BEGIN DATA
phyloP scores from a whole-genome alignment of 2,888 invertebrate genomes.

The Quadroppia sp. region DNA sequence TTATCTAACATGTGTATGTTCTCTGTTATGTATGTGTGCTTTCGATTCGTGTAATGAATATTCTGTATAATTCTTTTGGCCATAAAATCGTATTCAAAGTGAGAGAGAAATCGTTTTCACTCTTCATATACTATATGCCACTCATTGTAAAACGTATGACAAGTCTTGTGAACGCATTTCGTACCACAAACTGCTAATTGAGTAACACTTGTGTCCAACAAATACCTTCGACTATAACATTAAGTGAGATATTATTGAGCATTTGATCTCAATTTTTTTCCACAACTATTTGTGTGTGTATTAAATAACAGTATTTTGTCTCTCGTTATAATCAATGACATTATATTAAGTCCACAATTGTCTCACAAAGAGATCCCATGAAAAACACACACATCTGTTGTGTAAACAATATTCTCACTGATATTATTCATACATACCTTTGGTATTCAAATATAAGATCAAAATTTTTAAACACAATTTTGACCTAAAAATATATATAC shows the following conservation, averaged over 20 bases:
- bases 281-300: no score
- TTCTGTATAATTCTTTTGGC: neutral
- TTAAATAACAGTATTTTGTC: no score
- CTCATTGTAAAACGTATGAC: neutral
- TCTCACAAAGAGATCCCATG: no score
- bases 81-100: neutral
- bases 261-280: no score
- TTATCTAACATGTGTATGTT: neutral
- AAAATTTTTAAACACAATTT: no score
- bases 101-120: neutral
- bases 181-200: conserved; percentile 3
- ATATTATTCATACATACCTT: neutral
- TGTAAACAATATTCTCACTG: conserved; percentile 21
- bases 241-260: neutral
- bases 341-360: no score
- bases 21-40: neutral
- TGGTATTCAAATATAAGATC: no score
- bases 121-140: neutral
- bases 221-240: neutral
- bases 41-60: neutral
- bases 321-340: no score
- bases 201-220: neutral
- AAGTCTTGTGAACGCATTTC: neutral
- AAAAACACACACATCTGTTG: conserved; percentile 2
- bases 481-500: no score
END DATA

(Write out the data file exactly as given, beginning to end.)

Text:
phyloP scores from a whole-genome alignment of 2,888 invertebrate genomes.

The Quadroppia sp. region DNA sequence TTATCTAACATGTGTATGTTCTCTGTTATGTATGTGTGCTTTCGATTCGTGTAATGAATATTCTGTATAATTCTTTTGGCCATAAAATCGTATTCAAAGTGAGAGAGAAATCGTTTTCACTCTTCATATACTATATGCCACTCATTGTAAAACGTATGACAAGTCTTGTGAACGCATTTCGTACCACAAACTGCTAATTGAGTAACACTTGTGTCCAACAAATACCTTCGACTATAACATTAAGTGAGATATTATTGAGCATTTGATCTCAATTTTTTTCCACAACTATTTGTGTGTGTATTAAATAACAGTATTTTGTCTCTCGTTATAATCAATGACATTATATTAAGTCCACAATTGTCTCACAAAGAGATCCCATGAAAAACACACACATCTGTTGTGTAAACAATATTCTCACTGATATTATTCATACATACCTTTGGTATTCAAATATAAGATCAAAATTTTTAAACACAATTTTGACCTAAAAATATATATAC shows the following conservation, averaged over 20 bases:
- bases 281-300: no score
- TTCTGTATAATTCTTTTGGC: neutral
- TTAAATAACAGTATTTTGTC: no score
- CTCATTGTAAAACGTATGAC: neutral
- TCTCACAAAGAGATCCCATG: no score
- bases 81-100: neutral
- bases 261-280: no score
- TTATCTAACATGTGTATGTT: neutral
- AAAATTTTTAAACACAATTT: no score
- bases 101-120: neutral
- bases 181-200: conserved; percentile 3
- ATATTATTCATACATACCTT: neutral
- TGTAAACAATATTCTCACTG: conserved; percentile 21
- bases 241-260: neutral
- bases 341-360: no score
- bases 21-40: neutral
- TGGTATTCAAATATAAGATC: no score
- bases 121-140: neutral
- bases 221-240: neutral
- bases 41-60: neutral
- bases 321-340: no score
- bases 201-220: neutral
- AAGTCTTGTGAACGCATTTC: neutral
- AAAAACACACACATCTGTTG: conserved; percentile 2
- bases 481-500: no score